The National Gallery, London / The Norton Simon Foundation, Estate of Pablo Picasso / Artists Rights Society (ARS), New York
It is said that Pablo Picasso once said: “Little artists borrow; great artists steal”. Or appropriate? Chip? Quotation? Pinch? Steal cuts to the chase though. But in the case of these two great artists, they certainly honor, imitate, learn and study. In studying these two portraits, two curators – one at the Norton Simon Museum in Pasadena, the other at the National Gallery in London – found some interesting differences and similarities.
Exhibited together for the first time in London, the paintings are now featured in Pasadena in the exhibition Picasso Ingres: Face to Face.
Similarities. What do you notice ? Two women seated in armchairs, patterned dresses, their heads resting lightly in their hands. Each has a mirror on the wall.
Differences: one is rich, the other less. One holds a fan, the other a book. We are looked at directly (but not so warmly). The other gazes dreamily into the distance – away from the artist. One has a Mona Lisa smile, the other has small rosebud lips. We are zaftig, we say hello.
Jean-Auguste-Dominique Ingres was at the top of his game when he painted Madame Moitessier in 1856. The portrait was commissioned by his family (paid for by her cigar merchant husband) and it took Ingres twelve years to complete. . Life and other commissions interrupted.
Picasso was the world’s most famous painter when he painted this portrait of his young lover Marie-Thérèse Walter in 1932.
He painted her obsessively that year. When they met in 1927, she was 17, he was 45. Norton Simon curator Emily Talbot says she spotted her outside a department store. “She had this classic Greek look that she was interested in,” says Talbot.
The portrait only took him a day or two to do. And his pose, the chair, the mirror are homages to Ingres. Picasso had admired the French master for decades. He saw Ingres’ works in the Louvre and saw this one – the portrait of Madame Moitessier – in person at a major Parisian exhibition in 1921. “But he didn’t riff there until 1932,” explains the curator of the National Gallery in London, Christopher Riopelle. It therefore took time to tackle Ingres with Marie-Thérèse as Woman with a book.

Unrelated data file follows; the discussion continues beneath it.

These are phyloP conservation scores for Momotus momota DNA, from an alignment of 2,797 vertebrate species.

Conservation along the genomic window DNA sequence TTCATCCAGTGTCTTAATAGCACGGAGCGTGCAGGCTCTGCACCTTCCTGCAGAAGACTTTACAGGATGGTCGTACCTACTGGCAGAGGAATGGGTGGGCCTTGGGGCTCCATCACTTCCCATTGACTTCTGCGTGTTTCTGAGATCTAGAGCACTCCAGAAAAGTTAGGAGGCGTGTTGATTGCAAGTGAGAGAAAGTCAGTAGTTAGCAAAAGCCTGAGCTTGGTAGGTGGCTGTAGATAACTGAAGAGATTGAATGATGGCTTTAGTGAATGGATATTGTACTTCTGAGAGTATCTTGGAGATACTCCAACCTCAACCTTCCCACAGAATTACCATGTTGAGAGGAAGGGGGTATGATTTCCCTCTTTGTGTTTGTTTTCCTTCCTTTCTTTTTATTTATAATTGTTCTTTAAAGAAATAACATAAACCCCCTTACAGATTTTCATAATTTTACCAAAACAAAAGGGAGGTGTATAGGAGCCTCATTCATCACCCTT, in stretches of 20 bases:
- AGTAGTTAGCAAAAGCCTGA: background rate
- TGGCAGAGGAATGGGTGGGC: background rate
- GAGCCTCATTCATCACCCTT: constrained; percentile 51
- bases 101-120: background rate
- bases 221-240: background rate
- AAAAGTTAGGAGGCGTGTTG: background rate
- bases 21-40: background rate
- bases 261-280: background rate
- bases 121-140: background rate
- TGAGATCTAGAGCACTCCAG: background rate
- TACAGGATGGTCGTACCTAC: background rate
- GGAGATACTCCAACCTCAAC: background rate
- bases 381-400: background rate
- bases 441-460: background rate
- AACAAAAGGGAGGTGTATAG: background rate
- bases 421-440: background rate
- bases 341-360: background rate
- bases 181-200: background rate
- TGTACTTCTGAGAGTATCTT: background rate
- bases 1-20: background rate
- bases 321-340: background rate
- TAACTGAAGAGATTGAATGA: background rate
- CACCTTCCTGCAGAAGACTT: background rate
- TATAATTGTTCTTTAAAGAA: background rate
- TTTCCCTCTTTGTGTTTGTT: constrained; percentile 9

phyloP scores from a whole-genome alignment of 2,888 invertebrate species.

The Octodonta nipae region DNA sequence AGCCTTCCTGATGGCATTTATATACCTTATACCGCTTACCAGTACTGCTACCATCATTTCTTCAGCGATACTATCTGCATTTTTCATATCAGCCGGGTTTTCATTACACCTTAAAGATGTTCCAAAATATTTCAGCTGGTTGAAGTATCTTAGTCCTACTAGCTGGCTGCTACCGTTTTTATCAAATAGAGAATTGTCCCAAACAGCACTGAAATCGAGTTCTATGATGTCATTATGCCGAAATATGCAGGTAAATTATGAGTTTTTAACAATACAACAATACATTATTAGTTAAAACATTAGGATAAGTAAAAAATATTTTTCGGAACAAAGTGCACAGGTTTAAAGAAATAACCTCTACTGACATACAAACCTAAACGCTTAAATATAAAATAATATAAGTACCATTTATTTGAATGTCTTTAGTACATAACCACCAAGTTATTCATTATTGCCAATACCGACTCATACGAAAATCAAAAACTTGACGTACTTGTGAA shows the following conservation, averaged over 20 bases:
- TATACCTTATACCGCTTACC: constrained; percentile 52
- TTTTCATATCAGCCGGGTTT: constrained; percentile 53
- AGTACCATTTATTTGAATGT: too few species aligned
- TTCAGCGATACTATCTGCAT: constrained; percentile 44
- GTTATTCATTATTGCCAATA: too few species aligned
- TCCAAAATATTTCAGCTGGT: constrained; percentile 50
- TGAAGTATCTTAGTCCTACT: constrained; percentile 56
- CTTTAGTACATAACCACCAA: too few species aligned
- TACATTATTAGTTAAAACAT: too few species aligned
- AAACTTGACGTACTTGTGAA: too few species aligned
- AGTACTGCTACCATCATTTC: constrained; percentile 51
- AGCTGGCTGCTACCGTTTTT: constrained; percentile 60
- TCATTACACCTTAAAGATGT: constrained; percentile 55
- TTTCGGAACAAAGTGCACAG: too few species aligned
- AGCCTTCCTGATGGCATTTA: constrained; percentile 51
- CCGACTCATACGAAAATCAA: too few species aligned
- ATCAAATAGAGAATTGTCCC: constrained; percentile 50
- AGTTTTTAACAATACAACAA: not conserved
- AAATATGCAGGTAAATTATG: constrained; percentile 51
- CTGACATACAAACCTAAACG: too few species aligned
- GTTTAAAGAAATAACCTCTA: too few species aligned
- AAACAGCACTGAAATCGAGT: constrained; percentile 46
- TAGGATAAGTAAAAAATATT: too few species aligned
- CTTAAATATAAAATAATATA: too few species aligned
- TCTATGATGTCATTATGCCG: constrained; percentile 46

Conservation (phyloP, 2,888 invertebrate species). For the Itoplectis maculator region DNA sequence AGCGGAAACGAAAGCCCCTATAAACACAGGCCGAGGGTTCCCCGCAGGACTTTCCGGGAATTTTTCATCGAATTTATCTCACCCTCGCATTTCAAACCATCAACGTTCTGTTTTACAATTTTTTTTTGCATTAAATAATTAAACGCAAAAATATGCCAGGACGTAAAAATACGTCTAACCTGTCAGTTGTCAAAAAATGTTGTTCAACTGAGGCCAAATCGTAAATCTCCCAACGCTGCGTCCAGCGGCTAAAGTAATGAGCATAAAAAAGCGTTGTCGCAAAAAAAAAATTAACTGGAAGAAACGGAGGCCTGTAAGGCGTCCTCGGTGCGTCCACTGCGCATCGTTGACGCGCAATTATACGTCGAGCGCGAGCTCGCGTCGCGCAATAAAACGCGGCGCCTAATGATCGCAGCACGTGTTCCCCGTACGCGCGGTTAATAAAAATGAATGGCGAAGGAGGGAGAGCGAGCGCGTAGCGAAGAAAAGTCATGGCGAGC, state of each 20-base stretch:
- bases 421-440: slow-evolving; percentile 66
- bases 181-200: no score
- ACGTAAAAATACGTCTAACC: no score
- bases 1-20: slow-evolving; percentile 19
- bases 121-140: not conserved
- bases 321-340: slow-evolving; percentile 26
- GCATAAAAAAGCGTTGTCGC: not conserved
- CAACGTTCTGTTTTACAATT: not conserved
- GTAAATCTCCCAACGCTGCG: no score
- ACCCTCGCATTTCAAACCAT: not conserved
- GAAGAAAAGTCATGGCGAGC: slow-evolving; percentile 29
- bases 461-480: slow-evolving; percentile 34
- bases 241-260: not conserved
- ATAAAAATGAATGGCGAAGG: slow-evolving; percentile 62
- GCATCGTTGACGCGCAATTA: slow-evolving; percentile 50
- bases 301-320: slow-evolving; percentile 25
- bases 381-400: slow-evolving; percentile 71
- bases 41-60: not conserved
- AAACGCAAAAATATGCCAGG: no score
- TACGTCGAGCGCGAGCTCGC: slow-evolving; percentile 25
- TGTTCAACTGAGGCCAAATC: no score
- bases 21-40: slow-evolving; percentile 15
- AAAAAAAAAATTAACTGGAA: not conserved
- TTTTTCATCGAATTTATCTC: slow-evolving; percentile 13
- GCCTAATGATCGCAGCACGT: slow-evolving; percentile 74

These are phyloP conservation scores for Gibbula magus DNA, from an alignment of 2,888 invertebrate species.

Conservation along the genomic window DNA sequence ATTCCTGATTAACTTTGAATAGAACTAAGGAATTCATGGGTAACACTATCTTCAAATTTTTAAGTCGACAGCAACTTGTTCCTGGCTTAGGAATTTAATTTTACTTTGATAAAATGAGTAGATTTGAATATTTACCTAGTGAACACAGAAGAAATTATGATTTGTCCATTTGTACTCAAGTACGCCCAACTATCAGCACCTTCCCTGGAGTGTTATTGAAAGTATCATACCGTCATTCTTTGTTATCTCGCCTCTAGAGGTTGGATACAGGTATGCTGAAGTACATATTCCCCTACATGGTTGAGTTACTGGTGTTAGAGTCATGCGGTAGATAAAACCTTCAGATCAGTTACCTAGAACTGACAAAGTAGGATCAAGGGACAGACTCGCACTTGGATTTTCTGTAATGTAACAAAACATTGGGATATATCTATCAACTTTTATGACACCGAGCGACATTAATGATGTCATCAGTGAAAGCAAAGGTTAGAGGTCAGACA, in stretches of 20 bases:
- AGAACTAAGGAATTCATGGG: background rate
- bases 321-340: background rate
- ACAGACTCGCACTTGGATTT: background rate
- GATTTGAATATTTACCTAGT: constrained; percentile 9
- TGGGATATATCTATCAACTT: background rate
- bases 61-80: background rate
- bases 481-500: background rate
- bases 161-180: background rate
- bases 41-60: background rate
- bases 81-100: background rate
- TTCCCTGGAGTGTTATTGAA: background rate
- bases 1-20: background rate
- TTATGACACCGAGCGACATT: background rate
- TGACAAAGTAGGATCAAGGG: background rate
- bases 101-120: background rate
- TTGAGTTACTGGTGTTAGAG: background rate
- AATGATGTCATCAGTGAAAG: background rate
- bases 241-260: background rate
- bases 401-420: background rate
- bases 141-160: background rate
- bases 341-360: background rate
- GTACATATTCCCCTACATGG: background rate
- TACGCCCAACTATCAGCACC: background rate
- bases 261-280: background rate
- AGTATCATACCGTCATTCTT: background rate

Evidence of Ingres’ influence (that’s what art curators love to do): Emily Talbot says that when Picasso and his artist friends spotted Madame Moitessier at the Paris exhibition “they were kind of bowled over by what they saw. Until then, they didn’t ‘I don’t understand how strange Ingres was.’
The National Gallery, London
Art critics of the time certainly thought so and criticized the 19th century painter for all his discrepancies – the anatomically incorrect and overly long arms; his boned hands (although the curator says in the preparatory drawings “he shows the bends and joints of his fingers. It is not until he gets to the painting stage that the hands become more elastic”. For me, they are hobby class hands; they don’t do hard work).
Well, some Parisian critics pooped, but Picasso and his friends loved the hands, the incorrect anatomy, the variations – the deviations – from formal and academic precision. Ingres has been called “the founder of modernism”. Of course, Picasso would connect with that. And look at the hands he gives to Marie-Thérèse. The fingers on his right hand look like dangerous bangs, and he cuts off part of them so we can see his pretty jowl. “I think Picasso was unbothered in making adjustments to the naturalistic anatomical depiction,” says Talbot.
There is no trace of how, more than 75 years apart, the two models felt the representation that the great painters of their century have of them. But bringing them together, in our time, gives 21st-century viewers an idea of the styles, talents and artistic values of the art-makers whose work has become influential and permanent.
The art where you are is a casual series showcasing online offerings at museums you may not be able to visit.